As of now, most plan sponsors are choosing to cover these therapies under their plans. Because they are often the only treatment choice or a last resort option for a serious or life-threatening disease, excluding these products from coverage may raise legal, ethical, and public relations issues. Additionally, these therapies may yield plan savings in the long term by curing or improving a chronic disease and reducing the need for other ongoing costly treatments. For the great majority of sponsors that don’t see exclusion as an option, the crucial first step in building an appropriate cost-management strategy is to understand the likelihood of these high-cost therapies appearing in their member populations.
Anticipating a wave of new treatments
To date, the FDA has approved 22 gene and cell therapies primarily targeting rare genetic disorders and certain rare forms of cancer. Due to the low incidence of currently targeted conditions, the risk of experiencing these claims remains relatively low for many plan sponsors. However, the gene and cell therapy pipeline is growing rapidly; in 2018 alone, the number of products in development rose by 25%, from 289 to 362. By 2025, the FDA estimates they will be approving 10 to 20 gene and cell therapy products per year.
In addition to the overall expansion of the pipeline, with time the focus of pharmaceutical manufacturers may start to shift from rare genetic conditions and cancers to more common conditions, such as HIV and heart failure, increasing the number of therapy-eligible individuals. By building a foundation of robust management strategies today, plan sponsors will be more equipped to keep pace with the continuous evolution of the gene and cell therapy market in years to come.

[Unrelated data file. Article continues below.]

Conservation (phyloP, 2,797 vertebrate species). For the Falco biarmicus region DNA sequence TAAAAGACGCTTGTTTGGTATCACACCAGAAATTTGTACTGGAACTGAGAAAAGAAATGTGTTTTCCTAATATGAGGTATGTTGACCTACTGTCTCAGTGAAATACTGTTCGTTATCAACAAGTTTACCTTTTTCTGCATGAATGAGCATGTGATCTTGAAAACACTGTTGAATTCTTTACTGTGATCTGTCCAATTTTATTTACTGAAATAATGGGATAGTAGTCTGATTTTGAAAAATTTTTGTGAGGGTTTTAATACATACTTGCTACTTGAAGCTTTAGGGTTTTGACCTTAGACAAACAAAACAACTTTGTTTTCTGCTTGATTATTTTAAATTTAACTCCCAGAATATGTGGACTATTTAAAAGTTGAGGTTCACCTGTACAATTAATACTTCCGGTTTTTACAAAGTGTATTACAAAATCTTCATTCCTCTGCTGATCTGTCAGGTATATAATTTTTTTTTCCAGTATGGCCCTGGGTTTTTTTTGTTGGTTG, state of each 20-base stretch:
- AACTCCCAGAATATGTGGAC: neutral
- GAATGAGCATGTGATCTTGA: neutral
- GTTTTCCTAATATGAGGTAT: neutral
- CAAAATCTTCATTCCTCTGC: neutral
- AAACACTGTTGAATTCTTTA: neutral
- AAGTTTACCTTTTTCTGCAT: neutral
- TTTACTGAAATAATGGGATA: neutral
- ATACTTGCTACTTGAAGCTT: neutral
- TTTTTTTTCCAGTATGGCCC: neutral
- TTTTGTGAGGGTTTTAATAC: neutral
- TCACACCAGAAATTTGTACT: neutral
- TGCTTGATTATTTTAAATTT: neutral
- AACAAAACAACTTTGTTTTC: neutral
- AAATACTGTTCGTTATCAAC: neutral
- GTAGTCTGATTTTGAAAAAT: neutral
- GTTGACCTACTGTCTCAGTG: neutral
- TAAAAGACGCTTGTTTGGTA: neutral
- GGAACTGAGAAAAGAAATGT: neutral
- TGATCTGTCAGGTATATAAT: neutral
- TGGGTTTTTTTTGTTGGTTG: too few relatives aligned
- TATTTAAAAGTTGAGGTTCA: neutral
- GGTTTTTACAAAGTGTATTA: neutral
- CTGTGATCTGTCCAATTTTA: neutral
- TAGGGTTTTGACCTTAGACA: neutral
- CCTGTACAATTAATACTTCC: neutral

Reinventing the current drug payment model
While the gene and cell therapy market is still in early stages of development, targeted strategies to address cost of care and support clinical outcomes are just beginning to emerge. Some medical and pharmacy vendors are developing programs to assist plan sponsors in managing the costs, typically, some form of reinsurance with may include clinical components such as prior authorization and case management. Sponsors should consider any potential overlap with existing stop loss or reinsurance solutions and -- importantly – evaluate the cost of these programs relative to the specific risk level for these high-cost claims in their populations.
Other strategies, such as installation payments and outcomes-based reimbursement, may also be available. Evolving our current drug payment model into an outcomes-based model would seem to hold the most potential, as it ties reimbursement to the success of therapy, offsetting costs in the event of therapy failure and promoting clinical outcomes.
Of course, as with management of other high-cost therapies, there is no one silver bullet. Plan sponsors will likely do best with a comprehensive approach that spans the full spectrum of management strategies – and they should regularly engage with their vendors to stay up to date as other solutions emerge. As the gene and cell therapy market continues to evolve, cooperation between manufacturers, payers, and healthcare providers will be necessary to ensure access to these products and maintain affordability. While federal and state policymakers have taken notice of these breakthrough medications, at this point there is no consensus as to whether, or how, they will address their impact. Simply stated, the rise of gene and cellular therapies will be among the biggest challenges that health plan payers of all types will face in the next decade.